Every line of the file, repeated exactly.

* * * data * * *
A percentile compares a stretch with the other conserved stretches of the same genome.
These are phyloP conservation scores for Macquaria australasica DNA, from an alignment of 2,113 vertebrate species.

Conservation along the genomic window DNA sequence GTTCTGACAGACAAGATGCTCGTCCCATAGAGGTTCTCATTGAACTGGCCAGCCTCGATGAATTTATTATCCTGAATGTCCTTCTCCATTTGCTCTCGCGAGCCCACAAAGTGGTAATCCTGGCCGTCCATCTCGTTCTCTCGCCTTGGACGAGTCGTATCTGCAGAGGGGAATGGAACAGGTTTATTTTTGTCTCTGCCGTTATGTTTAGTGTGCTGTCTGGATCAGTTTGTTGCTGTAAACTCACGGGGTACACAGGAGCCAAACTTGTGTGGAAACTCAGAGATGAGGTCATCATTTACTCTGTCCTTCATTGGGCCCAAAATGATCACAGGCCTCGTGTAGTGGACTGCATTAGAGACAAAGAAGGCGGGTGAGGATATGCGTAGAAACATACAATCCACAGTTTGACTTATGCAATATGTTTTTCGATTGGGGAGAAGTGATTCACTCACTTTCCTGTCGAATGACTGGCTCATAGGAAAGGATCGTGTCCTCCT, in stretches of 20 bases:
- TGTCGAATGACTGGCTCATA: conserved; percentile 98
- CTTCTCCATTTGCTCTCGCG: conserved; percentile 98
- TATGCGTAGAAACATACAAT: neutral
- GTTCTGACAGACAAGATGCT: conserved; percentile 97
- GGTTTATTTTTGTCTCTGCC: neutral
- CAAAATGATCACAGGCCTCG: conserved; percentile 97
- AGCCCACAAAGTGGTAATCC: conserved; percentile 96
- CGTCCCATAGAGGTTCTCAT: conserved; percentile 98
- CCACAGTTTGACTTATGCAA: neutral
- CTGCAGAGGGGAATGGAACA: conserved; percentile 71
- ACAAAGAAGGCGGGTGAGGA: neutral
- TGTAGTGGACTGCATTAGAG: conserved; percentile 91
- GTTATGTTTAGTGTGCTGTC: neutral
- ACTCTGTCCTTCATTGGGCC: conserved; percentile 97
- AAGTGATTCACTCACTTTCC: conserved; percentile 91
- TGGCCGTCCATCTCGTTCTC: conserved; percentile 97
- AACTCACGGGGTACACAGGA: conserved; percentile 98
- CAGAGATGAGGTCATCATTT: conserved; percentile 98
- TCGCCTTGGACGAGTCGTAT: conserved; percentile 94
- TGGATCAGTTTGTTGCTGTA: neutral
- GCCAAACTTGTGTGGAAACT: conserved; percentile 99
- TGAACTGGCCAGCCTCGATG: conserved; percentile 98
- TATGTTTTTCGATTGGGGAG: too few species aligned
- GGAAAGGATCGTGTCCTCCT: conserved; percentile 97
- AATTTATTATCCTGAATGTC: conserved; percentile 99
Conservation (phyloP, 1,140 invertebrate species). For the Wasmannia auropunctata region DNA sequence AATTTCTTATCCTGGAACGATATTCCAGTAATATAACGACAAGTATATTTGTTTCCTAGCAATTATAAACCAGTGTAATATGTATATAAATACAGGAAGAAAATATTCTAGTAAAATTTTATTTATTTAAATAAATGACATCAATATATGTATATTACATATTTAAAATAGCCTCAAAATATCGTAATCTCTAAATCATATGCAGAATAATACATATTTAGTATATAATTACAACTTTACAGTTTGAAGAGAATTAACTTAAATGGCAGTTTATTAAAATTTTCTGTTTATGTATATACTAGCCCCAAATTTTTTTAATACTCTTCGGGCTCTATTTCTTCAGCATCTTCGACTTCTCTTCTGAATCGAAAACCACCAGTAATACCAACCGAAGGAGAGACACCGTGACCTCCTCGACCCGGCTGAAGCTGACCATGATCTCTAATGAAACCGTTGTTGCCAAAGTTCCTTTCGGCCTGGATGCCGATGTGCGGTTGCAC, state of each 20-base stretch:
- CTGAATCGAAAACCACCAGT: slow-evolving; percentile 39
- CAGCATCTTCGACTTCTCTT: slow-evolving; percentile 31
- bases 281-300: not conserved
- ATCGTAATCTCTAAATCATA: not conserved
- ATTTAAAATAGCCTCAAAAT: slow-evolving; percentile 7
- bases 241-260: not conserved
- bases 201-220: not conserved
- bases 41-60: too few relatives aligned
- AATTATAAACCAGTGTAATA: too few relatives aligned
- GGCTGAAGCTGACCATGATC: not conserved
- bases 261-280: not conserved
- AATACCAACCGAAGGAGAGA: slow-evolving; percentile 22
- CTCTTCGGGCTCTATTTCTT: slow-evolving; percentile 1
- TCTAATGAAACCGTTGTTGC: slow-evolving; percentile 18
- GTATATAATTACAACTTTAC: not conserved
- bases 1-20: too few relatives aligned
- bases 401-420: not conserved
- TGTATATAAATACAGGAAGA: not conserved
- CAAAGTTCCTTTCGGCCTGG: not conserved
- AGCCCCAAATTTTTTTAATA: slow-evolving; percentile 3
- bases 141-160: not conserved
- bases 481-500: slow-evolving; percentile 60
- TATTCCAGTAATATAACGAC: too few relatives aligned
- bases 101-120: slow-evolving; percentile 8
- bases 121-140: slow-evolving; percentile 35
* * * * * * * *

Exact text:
A percentile compares a stretch with the other conserved stretches of the same genome.
These are phyloP conservation scores for Macquaria australasica DNA, from an alignment of 2,113 vertebrate species.

Conservation along the genomic window DNA sequence GTTCTGACAGACAAGATGCTCGTCCCATAGAGGTTCTCATTGAACTGGCCAGCCTCGATGAATTTATTATCCTGAATGTCCTTCTCCATTTGCTCTCGCGAGCCCACAAAGTGGTAATCCTGGCCGTCCATCTCGTTCTCTCGCCTTGGACGAGTCGTATCTGCAGAGGGGAATGGAACAGGTTTATTTTTGTCTCTGCCGTTATGTTTAGTGTGCTGTCTGGATCAGTTTGTTGCTGTAAACTCACGGGGTACACAGGAGCCAAACTTGTGTGGAAACTCAGAGATGAGGTCATCATTTACTCTGTCCTTCATTGGGCCCAAAATGATCACAGGCCTCGTGTAGTGGACTGCATTAGAGACAAAGAAGGCGGGTGAGGATATGCGTAGAAACATACAATCCACAGTTTGACTTATGCAATATGTTTTTCGATTGGGGAGAAGTGATTCACTCACTTTCCTGTCGAATGACTGGCTCATAGGAAAGGATCGTGTCCTCCT, in stretches of 20 bases:
- TGTCGAATGACTGGCTCATA: conserved; percentile 98
- CTTCTCCATTTGCTCTCGCG: conserved; percentile 98
- TATGCGTAGAAACATACAAT: neutral
- GTTCTGACAGACAAGATGCT: conserved; percentile 97
- GGTTTATTTTTGTCTCTGCC: neutral
- CAAAATGATCACAGGCCTCG: conserved; percentile 97
- AGCCCACAAAGTGGTAATCC: conserved; percentile 96
- CGTCCCATAGAGGTTCTCAT: conserved; percentile 98
- CCACAGTTTGACTTATGCAA: neutral
- CTGCAGAGGGGAATGGAACA: conserved; percentile 71
- ACAAAGAAGGCGGGTGAGGA: neutral
- TGTAGTGGACTGCATTAGAG: conserved; percentile 91
- GTTATGTTTAGTGTGCTGTC: neutral
- ACTCTGTCCTTCATTGGGCC: conserved; percentile 97
- AAGTGATTCACTCACTTTCC: conserved; percentile 91
- TGGCCGTCCATCTCGTTCTC: conserved; percentile 97
- AACTCACGGGGTACACAGGA: conserved; percentile 98
- CAGAGATGAGGTCATCATTT: conserved; percentile 98
- TCGCCTTGGACGAGTCGTAT: conserved; percentile 94
- TGGATCAGTTTGTTGCTGTA: neutral
- GCCAAACTTGTGTGGAAACT: conserved; percentile 99
- TGAACTGGCCAGCCTCGATG: conserved; percentile 98
- TATGTTTTTCGATTGGGGAG: too few species aligned
- GGAAAGGATCGTGTCCTCCT: conserved; percentile 97
- AATTTATTATCCTGAATGTC: conserved; percentile 99
Conservation (phyloP, 1,140 invertebrate species). For the Wasmannia auropunctata region DNA sequence AATTTCTTATCCTGGAACGATATTCCAGTAATATAACGACAAGTATATTTGTTTCCTAGCAATTATAAACCAGTGTAATATGTATATAAATACAGGAAGAAAATATTCTAGTAAAATTTTATTTATTTAAATAAATGACATCAATATATGTATATTACATATTTAAAATAGCCTCAAAATATCGTAATCTCTAAATCATATGCAGAATAATACATATTTAGTATATAATTACAACTTTACAGTTTGAAGAGAATTAACTTAAATGGCAGTTTATTAAAATTTTCTGTTTATGTATATACTAGCCCCAAATTTTTTTAATACTCTTCGGGCTCTATTTCTTCAGCATCTTCGACTTCTCTTCTGAATCGAAAACCACCAGTAATACCAACCGAAGGAGAGACACCGTGACCTCCTCGACCCGGCTGAAGCTGACCATGATCTCTAATGAAACCGTTGTTGCCAAAGTTCCTTTCGGCCTGGATGCCGATGTGCGGTTGCAC, state of each 20-base stretch:
- CTGAATCGAAAACCACCAGT: slow-evolving; percentile 39
- CAGCATCTTCGACTTCTCTT: slow-evolving; percentile 31
- bases 281-300: not conserved
- ATCGTAATCTCTAAATCATA: not conserved
- ATTTAAAATAGCCTCAAAAT: slow-evolving; percentile 7
- bases 241-260: not conserved
- bases 201-220: not conserved
- bases 41-60: too few relatives aligned
- AATTATAAACCAGTGTAATA: too few relatives aligned
- GGCTGAAGCTGACCATGATC: not conserved
- bases 261-280: not conserved
- AATACCAACCGAAGGAGAGA: slow-evolving; percentile 22
- CTCTTCGGGCTCTATTTCTT: slow-evolving; percentile 1
- TCTAATGAAACCGTTGTTGC: slow-evolving; percentile 18
- GTATATAATTACAACTTTAC: not conserved
- bases 1-20: too few relatives aligned
- bases 401-420: not conserved
- TGTATATAAATACAGGAAGA: not conserved
- CAAAGTTCCTTTCGGCCTGG: not conserved
- AGCCCCAAATTTTTTTAATA: slow-evolving; percentile 3
- bases 141-160: not conserved
- bases 481-500: slow-evolving; percentile 60
- TATTCCAGTAATATAACGAC: too few relatives aligned
- bases 101-120: slow-evolving; percentile 8
- bases 121-140: slow-evolving; percentile 35